• 73% of respondents are either maintaining (45%) their average 8% return assumptions for client portfolios this year or plan to adjust return assumptions even higher (28%).
  • 52% expect interest rates to continue rising, while another 28% think the US Federal Reserve / Bank of Canada will take a pause. Just 20% think rates will start to come down this year.
  • Given the rippling effect of rates on the markets, 81% predict the stock market will be equally (34%) or even more volatile (47%) than last year.
  • 57% say valuations still don’t reflect company fundamentals, even after repricing that led to nearly a 20% decline in the S&P 500 Index last year.
  • 52% think the recession will expose the inadequacies of passive investing, which 51% believe has distorted relative stock prices and risk-return trade-offs, and 64% say contributes to bigger market swings when there are large flows into and out of passive investments.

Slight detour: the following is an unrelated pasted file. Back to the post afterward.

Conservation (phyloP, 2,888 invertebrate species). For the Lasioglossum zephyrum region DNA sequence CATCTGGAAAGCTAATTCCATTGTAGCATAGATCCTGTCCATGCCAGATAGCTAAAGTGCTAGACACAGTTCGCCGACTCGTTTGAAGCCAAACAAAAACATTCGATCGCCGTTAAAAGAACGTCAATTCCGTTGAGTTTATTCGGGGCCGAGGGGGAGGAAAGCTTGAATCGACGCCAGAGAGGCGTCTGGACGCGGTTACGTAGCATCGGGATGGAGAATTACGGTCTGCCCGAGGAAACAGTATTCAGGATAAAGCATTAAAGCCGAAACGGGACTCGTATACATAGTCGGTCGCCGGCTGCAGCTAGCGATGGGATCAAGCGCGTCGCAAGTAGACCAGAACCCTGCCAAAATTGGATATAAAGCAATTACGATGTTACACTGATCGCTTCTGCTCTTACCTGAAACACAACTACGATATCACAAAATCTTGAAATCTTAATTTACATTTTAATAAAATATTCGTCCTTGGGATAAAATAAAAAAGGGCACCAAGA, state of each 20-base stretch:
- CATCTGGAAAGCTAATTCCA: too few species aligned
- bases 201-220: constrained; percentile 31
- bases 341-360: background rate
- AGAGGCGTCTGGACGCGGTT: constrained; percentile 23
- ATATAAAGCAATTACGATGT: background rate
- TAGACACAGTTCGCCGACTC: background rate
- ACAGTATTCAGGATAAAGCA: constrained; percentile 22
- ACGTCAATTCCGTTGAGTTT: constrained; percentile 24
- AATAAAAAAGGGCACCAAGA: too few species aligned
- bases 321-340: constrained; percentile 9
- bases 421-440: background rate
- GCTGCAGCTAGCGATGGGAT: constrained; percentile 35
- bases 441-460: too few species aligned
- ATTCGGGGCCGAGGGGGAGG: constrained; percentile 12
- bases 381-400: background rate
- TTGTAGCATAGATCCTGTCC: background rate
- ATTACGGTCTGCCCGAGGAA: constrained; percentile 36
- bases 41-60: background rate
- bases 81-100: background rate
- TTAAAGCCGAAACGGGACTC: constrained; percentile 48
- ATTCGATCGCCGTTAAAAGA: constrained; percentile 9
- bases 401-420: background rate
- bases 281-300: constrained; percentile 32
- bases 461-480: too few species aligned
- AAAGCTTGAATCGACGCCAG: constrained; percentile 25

“Investment performance is once again a differentiator,” said Dave Goodsell, head of the Natixis Center for Investor Research. “Ten-plus years of historically low rates accommodated a long bull market run that sent stock prices soaring and made almost any investor look like a genius. Simple, low-cost, passively-managed index funds generated big returns from high-flying, large-cap growth stocks. Last year’s steep losses was a hard lesson for millions of investors who discovered the hidden dangers of relying too much on passive investing.”